Growing up as a photographer is like going to medical school and becoming an intern. You start understanding what the world is about and how to translate it into photographs. You may become more efficient, more proficient, more educated, more intelligent, more loving. If you’re not moved by what you’re looking at, your pictures will not contain the human response.
—Cornell Capa, p. 251
I think it was in 1996 or 1997 that I was working as a freelance transcriptionist when I got a series of tapes that changed me. Sitting alone in my room, I was hearing the voices of people who talked about events that I'd learned about in school, and many nobody could ever learn about because they were private knowledge from firsthand experience. These photographers had not only been on the frontlines of WWII, but behind the lines, in the rooms where Roosevelt and Stalin and Churchill sat; in a cave with Tito; on the sidelines as Hitler passed; on board the ship Vincennes when it was sunk in Guadalcanal (photographer Ralph Morse described, in the most matter-of-fact way, how men died right next to him and how “You’re in that other thousand that didn’t get scratched. Why? I don’t know. Your number wasn’t up.”*); with John Steinbeck supplying the back story that turned into The Grapes of Wrath; they had been with movie stars and poor black families that nobody ever heard of. And these were only the batch of audiotapes I transcribed. What about all the other interviews?
At the time, the entire collection comprised about half of the still-living original Life magazine** photographers—the first so-called photojournalists. At the time of their interviews, they were in their 80s and 90s and still humble and arrogant and regular people who had found themselves, mostly with no preparation, in extraordinary situations where they not only coped, but thrived. It was not just what they had witnessed that moved me; it was their ordinariness (and, in the case of a couple—Cornell Capa and Gordon Parks—their compassion). I'd listen and type for a while, then find myself lying on my floor sobbing, so overcome with the sound of their voices telling little me, an anonymous NYC transcriptionist, their history through my headphones. Nobody but John Loengard (the interviewer who was also a Life photographer who was tasked with videotaping these picture-taking historians) and his associates had heard this extraordinary material.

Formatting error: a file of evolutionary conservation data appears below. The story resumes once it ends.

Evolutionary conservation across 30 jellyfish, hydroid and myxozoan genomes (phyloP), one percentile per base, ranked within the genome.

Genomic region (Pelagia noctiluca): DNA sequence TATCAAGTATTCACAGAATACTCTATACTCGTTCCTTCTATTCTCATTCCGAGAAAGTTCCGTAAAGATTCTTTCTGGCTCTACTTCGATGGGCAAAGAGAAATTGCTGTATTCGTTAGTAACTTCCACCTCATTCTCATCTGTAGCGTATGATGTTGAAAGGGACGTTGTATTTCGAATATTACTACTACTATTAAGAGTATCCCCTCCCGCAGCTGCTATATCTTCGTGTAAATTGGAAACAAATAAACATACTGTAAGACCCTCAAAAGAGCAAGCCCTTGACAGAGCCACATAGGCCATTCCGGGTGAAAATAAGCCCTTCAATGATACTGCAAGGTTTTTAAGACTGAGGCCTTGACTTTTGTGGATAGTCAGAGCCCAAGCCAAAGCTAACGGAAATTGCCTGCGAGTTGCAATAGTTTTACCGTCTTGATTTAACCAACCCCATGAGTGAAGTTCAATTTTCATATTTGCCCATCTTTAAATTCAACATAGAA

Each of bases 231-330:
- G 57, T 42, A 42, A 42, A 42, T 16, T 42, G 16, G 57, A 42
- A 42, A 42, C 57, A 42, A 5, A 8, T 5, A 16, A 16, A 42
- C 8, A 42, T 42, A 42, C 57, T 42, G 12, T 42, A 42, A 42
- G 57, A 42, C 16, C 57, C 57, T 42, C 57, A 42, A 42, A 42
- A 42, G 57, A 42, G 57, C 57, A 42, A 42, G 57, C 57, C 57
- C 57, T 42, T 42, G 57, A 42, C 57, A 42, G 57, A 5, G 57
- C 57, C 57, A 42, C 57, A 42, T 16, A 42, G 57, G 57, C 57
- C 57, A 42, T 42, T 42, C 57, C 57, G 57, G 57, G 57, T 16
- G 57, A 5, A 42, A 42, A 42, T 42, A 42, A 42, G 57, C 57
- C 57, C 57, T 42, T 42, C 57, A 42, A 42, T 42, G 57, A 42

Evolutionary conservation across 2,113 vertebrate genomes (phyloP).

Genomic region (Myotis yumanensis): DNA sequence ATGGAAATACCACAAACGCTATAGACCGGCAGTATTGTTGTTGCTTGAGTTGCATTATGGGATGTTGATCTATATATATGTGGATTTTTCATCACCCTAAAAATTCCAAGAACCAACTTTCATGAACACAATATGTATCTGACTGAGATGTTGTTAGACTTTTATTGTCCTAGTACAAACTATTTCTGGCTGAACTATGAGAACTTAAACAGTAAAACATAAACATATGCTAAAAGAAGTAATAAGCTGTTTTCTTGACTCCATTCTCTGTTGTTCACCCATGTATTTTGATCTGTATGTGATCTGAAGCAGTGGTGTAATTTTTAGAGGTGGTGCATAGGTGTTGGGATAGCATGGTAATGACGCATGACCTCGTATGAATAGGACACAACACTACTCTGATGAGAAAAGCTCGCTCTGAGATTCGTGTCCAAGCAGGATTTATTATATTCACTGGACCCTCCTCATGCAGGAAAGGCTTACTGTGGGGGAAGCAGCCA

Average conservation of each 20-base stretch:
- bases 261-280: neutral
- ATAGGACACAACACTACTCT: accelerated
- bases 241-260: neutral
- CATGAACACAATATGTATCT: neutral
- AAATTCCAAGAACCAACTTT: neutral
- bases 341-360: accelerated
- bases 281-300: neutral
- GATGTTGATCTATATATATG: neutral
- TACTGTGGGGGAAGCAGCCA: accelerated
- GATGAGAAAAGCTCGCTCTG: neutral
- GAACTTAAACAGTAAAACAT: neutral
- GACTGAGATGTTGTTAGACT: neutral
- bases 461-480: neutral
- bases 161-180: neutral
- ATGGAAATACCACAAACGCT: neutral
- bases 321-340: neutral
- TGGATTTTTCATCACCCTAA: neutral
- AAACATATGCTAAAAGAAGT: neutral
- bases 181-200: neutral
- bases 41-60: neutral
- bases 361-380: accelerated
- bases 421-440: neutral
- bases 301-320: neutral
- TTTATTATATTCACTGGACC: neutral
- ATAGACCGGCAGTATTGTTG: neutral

When I returned my transcripts to my boss at the transcription agency, I was gasping. "This stuff is unbelievable," I told her. "I can't stop crying." To which she responded that all the transcriptionists were reporting this reaction. Read More